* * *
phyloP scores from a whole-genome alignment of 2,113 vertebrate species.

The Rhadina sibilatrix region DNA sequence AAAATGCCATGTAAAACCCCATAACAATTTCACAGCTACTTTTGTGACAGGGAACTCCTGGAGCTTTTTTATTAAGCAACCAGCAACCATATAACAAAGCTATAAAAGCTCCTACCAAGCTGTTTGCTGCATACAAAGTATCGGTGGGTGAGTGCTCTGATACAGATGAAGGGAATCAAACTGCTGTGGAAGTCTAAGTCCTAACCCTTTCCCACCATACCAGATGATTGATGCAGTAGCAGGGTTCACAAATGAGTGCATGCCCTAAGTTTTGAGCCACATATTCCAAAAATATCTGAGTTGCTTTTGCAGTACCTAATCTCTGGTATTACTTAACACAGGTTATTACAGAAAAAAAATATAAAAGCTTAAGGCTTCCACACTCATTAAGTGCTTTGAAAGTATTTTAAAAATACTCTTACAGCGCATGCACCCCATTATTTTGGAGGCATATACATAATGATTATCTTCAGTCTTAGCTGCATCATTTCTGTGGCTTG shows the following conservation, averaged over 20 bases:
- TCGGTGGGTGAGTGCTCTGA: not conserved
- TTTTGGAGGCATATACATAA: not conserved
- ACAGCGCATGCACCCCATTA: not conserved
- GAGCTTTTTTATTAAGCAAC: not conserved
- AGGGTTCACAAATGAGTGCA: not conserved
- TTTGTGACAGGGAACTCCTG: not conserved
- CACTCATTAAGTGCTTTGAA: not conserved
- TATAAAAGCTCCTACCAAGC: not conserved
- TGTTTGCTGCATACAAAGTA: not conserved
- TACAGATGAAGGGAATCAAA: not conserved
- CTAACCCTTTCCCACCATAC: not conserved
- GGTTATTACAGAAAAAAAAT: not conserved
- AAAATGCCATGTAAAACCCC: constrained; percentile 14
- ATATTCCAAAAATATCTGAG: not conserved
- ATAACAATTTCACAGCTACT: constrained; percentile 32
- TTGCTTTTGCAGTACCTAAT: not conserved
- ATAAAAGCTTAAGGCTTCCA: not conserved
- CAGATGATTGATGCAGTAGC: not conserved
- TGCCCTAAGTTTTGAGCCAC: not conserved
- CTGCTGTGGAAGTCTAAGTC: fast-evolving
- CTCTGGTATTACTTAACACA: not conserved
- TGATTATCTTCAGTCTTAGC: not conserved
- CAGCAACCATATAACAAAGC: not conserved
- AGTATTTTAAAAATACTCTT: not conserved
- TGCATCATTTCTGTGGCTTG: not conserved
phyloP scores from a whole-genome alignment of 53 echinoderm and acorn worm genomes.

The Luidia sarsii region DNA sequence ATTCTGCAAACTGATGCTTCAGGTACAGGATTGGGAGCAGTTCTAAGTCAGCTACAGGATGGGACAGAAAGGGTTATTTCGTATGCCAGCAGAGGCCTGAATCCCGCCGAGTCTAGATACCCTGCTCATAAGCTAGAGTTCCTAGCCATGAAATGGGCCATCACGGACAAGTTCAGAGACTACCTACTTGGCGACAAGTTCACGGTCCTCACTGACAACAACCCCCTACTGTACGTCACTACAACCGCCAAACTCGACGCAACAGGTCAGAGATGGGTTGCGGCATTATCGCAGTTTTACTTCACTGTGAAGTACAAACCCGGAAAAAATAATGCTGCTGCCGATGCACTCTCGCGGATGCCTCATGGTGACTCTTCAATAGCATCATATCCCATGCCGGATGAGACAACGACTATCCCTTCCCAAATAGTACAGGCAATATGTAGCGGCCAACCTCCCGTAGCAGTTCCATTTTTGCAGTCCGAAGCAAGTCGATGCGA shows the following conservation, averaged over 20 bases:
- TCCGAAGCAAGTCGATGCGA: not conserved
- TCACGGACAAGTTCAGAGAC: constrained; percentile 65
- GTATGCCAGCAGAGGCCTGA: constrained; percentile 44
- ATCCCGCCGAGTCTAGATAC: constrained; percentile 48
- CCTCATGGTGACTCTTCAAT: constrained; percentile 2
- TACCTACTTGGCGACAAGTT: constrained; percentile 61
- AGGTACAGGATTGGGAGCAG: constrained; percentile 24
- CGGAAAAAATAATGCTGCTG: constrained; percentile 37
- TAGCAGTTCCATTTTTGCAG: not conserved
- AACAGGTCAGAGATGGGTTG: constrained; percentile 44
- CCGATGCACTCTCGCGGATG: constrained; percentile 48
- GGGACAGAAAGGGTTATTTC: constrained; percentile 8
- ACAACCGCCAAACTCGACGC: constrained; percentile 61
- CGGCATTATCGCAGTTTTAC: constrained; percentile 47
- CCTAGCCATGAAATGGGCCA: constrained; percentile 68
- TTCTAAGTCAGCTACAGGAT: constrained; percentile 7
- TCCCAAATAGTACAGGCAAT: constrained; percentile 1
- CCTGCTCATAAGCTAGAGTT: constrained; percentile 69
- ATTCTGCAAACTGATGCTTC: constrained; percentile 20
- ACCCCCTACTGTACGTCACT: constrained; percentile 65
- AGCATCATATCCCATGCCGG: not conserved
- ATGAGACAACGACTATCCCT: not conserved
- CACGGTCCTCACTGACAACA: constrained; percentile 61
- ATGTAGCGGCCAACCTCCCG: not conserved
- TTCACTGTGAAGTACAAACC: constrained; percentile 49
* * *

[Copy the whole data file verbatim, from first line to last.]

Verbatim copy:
phyloP scores from a whole-genome alignment of 2,113 vertebrate species.

The Rhadina sibilatrix region DNA sequence AAAATGCCATGTAAAACCCCATAACAATTTCACAGCTACTTTTGTGACAGGGAACTCCTGGAGCTTTTTTATTAAGCAACCAGCAACCATATAACAAAGCTATAAAAGCTCCTACCAAGCTGTTTGCTGCATACAAAGTATCGGTGGGTGAGTGCTCTGATACAGATGAAGGGAATCAAACTGCTGTGGAAGTCTAAGTCCTAACCCTTTCCCACCATACCAGATGATTGATGCAGTAGCAGGGTTCACAAATGAGTGCATGCCCTAAGTTTTGAGCCACATATTCCAAAAATATCTGAGTTGCTTTTGCAGTACCTAATCTCTGGTATTACTTAACACAGGTTATTACAGAAAAAAAATATAAAAGCTTAAGGCTTCCACACTCATTAAGTGCTTTGAAAGTATTTTAAAAATACTCTTACAGCGCATGCACCCCATTATTTTGGAGGCATATACATAATGATTATCTTCAGTCTTAGCTGCATCATTTCTGTGGCTTG shows the following conservation, averaged over 20 bases:
- TCGGTGGGTGAGTGCTCTGA: not conserved
- TTTTGGAGGCATATACATAA: not conserved
- ACAGCGCATGCACCCCATTA: not conserved
- GAGCTTTTTTATTAAGCAAC: not conserved
- AGGGTTCACAAATGAGTGCA: not conserved
- TTTGTGACAGGGAACTCCTG: not conserved
- CACTCATTAAGTGCTTTGAA: not conserved
- TATAAAAGCTCCTACCAAGC: not conserved
- TGTTTGCTGCATACAAAGTA: not conserved
- TACAGATGAAGGGAATCAAA: not conserved
- CTAACCCTTTCCCACCATAC: not conserved
- GGTTATTACAGAAAAAAAAT: not conserved
- AAAATGCCATGTAAAACCCC: constrained; percentile 14
- ATATTCCAAAAATATCTGAG: not conserved
- ATAACAATTTCACAGCTACT: constrained; percentile 32
- TTGCTTTTGCAGTACCTAAT: not conserved
- ATAAAAGCTTAAGGCTTCCA: not conserved
- CAGATGATTGATGCAGTAGC: not conserved
- TGCCCTAAGTTTTGAGCCAC: not conserved
- CTGCTGTGGAAGTCTAAGTC: fast-evolving
- CTCTGGTATTACTTAACACA: not conserved
- TGATTATCTTCAGTCTTAGC: not conserved
- CAGCAACCATATAACAAAGC: not conserved
- AGTATTTTAAAAATACTCTT: not conserved
- TGCATCATTTCTGTGGCTTG: not conserved
phyloP scores from a whole-genome alignment of 53 echinoderm and acorn worm genomes.

The Luidia sarsii region DNA sequence ATTCTGCAAACTGATGCTTCAGGTACAGGATTGGGAGCAGTTCTAAGTCAGCTACAGGATGGGACAGAAAGGGTTATTTCGTATGCCAGCAGAGGCCTGAATCCCGCCGAGTCTAGATACCCTGCTCATAAGCTAGAGTTCCTAGCCATGAAATGGGCCATCACGGACAAGTTCAGAGACTACCTACTTGGCGACAAGTTCACGGTCCTCACTGACAACAACCCCCTACTGTACGTCACTACAACCGCCAAACTCGACGCAACAGGTCAGAGATGGGTTGCGGCATTATCGCAGTTTTACTTCACTGTGAAGTACAAACCCGGAAAAAATAATGCTGCTGCCGATGCACTCTCGCGGATGCCTCATGGTGACTCTTCAATAGCATCATATCCCATGCCGGATGAGACAACGACTATCCCTTCCCAAATAGTACAGGCAATATGTAGCGGCCAACCTCCCGTAGCAGTTCCATTTTTGCAGTCCGAAGCAAGTCGATGCGA shows the following conservation, averaged over 20 bases:
- TCCGAAGCAAGTCGATGCGA: not conserved
- TCACGGACAAGTTCAGAGAC: constrained; percentile 65
- GTATGCCAGCAGAGGCCTGA: constrained; percentile 44
- ATCCCGCCGAGTCTAGATAC: constrained; percentile 48
- CCTCATGGTGACTCTTCAAT: constrained; percentile 2
- TACCTACTTGGCGACAAGTT: constrained; percentile 61
- AGGTACAGGATTGGGAGCAG: constrained; percentile 24
- CGGAAAAAATAATGCTGCTG: constrained; percentile 37
- TAGCAGTTCCATTTTTGCAG: not conserved
- AACAGGTCAGAGATGGGTTG: constrained; percentile 44
- CCGATGCACTCTCGCGGATG: constrained; percentile 48
- GGGACAGAAAGGGTTATTTC: constrained; percentile 8
- ACAACCGCCAAACTCGACGC: constrained; percentile 61
- CGGCATTATCGCAGTTTTAC: constrained; percentile 47
- CCTAGCCATGAAATGGGCCA: constrained; percentile 68
- TTCTAAGTCAGCTACAGGAT: constrained; percentile 7
- TCCCAAATAGTACAGGCAAT: constrained; percentile 1
- CCTGCTCATAAGCTAGAGTT: constrained; percentile 69
- ATTCTGCAAACTGATGCTTC: constrained; percentile 20
- ACCCCCTACTGTACGTCACT: constrained; percentile 65
- AGCATCATATCCCATGCCGG: not conserved
- ATGAGACAACGACTATCCCT: not conserved
- CACGGTCCTCACTGACAACA: constrained; percentile 61
- ATGTAGCGGCCAACCTCCCG: not conserved
- TTCACTGTGAAGTACAAACC: constrained; percentile 49